Magnitude 6.6 Earthquake Strikes Central Italy; Borromini’s “La Sapienza” Among Structures Damaged in Rome
Following an earthquake measuring 6.6 on the Richter Scale that struck central Italy this morning at 7:40 a.m. local time—the fourth to hit this part of the country in three months—a number of structures have collapsed entirely or been severely damaged. While no deaths have been reported at this time, the BBC suggests that twenty people have been injured.
This latest tragedy follows an earthquake measuring 6.2 on the Richter Scale which hit a nearby region in August of this year, killing 300 and causing widespread devastation to towns and villages. It is being suggested that the evacuation of buildings that were deemed vulnerable to the ongoing seismic activity in the region last week may have saved lives.
— BBC News (World) (@BBCWorld) October 30, 2016
Structural Damage Near the Epicenter
Reports from its inhabitants verify that the Basilica of St. Benedict and parts of the monastery in Norcia has been almost entirely razed to the ground. Reports suggest that no one has been killed by the collapse.
— The Monks of Norcia (@monksofnorcia) October 30, 2016
Structural Damage in Rome
Tremors were felt as far north as Venice, and in nearby Rome – around a 171km road distance from the epicenter of the earthquake. There the Metro system has been shut down as a precautionary measure and a number of iconic, architecturally significant structures—primarily religious—have suffered visible damage.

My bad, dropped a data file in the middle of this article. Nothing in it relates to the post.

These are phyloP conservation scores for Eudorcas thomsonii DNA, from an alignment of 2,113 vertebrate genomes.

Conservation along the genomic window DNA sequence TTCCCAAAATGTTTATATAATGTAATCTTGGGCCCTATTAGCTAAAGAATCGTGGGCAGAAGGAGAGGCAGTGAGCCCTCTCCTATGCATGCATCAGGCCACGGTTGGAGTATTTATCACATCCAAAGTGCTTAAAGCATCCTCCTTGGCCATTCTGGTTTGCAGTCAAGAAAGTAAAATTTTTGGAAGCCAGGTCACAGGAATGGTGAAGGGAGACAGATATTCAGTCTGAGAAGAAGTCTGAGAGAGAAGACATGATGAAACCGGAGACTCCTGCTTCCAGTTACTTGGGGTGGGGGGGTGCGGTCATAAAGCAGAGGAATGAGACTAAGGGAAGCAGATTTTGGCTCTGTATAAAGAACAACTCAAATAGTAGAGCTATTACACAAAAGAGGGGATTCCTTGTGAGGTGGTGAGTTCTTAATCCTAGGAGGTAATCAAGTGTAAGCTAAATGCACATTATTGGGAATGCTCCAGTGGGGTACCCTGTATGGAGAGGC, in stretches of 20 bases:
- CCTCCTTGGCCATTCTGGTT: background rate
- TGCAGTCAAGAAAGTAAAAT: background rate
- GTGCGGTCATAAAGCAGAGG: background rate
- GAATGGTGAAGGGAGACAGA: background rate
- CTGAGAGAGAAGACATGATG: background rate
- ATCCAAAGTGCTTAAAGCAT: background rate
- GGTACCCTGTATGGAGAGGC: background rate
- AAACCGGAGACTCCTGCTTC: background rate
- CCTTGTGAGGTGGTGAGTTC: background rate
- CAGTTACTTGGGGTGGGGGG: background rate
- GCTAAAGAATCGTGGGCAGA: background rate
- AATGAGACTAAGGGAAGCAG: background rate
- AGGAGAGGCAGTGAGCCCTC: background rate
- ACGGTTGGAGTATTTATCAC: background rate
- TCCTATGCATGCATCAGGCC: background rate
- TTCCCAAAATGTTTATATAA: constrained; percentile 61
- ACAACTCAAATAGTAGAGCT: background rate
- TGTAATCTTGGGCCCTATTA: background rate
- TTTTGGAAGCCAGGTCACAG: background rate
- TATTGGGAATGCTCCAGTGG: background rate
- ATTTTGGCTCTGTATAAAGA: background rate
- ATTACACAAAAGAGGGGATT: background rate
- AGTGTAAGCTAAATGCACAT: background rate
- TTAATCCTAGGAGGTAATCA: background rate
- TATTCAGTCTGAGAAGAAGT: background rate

According to La Repubblica (Roma) a number of cracks have appeared (while existing fissures have expanded) in the fabric of the Basilica of San Paolo Outside the Walls, and cornices have fallen. The Basilica of San Lorenzo was also temporarily closed following fragments of “rubble” falling into the aisles (reports suggest that no one was hurt). The Church of Sant’Ivo alla Sapienza (La Sapienza), completed in 1660 to designs by Francesco Borromini, has suffered structural damage to its iconic dome.
Inspections are being carried out at these buildings alongside many more of similar age and significance. The Colosseum and the archeological site of the Roman Forum—both popular tourist attractions due to their historical and architectural value—were fully inspected and were reopened as normal to the public.